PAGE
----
During his recent trip in India, Twitter CEO Jack Dorsey noted that he wants to make follower counts a less significant element in the app, even going so far as to say follower counts are 'meaningless' in one session.
That'll no doubt put a hurt on those 'influencers' who've spent copious amounts of time following and unfollowing people to build up their stats, but Dorsey's logic does seem sound.
As explained by The Verge:
"By emphasizing an account’s number of followers, Dorsey believes that it incentivizes individuals to post more polarizing content that has the potential to go viral and attract more followers, creating a more divisive and toxic discourse on the platform."
Definitely, you can see that in effect, and the same is evident on all social platforms where follower counts are listed, including Facebook, where people initially competed to have more 'friends' (and then regretted it when their feeds ended up crowded with updates from people they didn't care about), and Instagram, where some parents are now concerned about the psychological impact of their kids getting fewer Likes on their photos.
Omg this Instagram mommy blogger is celebrating her sons bday by writing about how out of all her kids, he “statistically” performs the worse on her Instagram. And she’s worried one day it will ruin his self esteem ???????? pic.twitter.com/QpFfJwDOab— Stephanie McNeal (@stephemcneal) November 19, 2018
Listing such metrics leads to competition, which leads to behaviors aligned with that, as noted by Dorsey. So what's Twitter going to do about it? They're going to make the follower count font smaller, as shown in the right hand side image below.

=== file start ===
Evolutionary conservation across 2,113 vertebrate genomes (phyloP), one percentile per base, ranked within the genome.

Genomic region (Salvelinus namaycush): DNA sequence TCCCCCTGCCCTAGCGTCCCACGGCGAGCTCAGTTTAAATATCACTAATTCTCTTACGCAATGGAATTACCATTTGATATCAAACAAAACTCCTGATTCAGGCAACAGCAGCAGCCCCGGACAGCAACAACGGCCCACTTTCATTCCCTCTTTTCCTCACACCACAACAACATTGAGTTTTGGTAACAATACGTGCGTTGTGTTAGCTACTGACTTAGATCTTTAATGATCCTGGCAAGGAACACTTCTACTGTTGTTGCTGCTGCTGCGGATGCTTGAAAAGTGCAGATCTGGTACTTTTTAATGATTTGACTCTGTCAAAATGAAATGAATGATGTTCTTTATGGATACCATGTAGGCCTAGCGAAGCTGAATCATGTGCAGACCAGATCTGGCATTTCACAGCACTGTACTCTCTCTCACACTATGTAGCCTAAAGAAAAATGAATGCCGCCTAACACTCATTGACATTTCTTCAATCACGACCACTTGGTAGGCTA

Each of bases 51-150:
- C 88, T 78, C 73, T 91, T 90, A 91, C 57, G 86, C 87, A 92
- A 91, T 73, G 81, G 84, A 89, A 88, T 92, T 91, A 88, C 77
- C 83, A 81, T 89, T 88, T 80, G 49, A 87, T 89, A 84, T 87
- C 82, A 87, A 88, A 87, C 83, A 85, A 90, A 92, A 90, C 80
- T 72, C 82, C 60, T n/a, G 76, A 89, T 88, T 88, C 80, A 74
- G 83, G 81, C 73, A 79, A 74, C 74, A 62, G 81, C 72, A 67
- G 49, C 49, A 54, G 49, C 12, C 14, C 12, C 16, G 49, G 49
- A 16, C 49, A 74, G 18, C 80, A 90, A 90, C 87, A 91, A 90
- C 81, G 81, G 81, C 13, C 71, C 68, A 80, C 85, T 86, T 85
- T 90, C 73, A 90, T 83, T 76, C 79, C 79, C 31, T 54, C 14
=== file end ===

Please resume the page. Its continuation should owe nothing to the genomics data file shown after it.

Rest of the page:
Okay, probably a case of right idea, wrong initiative.
I mean, it makes some sense - Dorsey says that they initially made the follower count font slightly bigger, not really thinking about the consequences, but now, by making them smaller, people will care about them less.
It's a very minor shift, sure, but it does show that Dorsey is looking at measures to improve the platform, and the focus of what people are doing on it. And definitely, it does feel like reducing the emphasis on such metrics can have an impact - on Snapchat, where follower counts are not present, people have to rely on their content (though they compete on other elements like 'Streaks), while on LinkedIn, your connection count display is capped at 500, which limits such emphasis.
Does that then improve discourse on those platforms? Well, maybe - getting likes and attention for individual posts is still a big focus, but it does remove one element, and lessening it could potentially kill off an entire industry of fake follower factories and bot makers. Maybe. It's hard to say.
It's definitely interesting - maybe not as interesting as Dorsey's dress sense.
But interesting to consider nonetheless.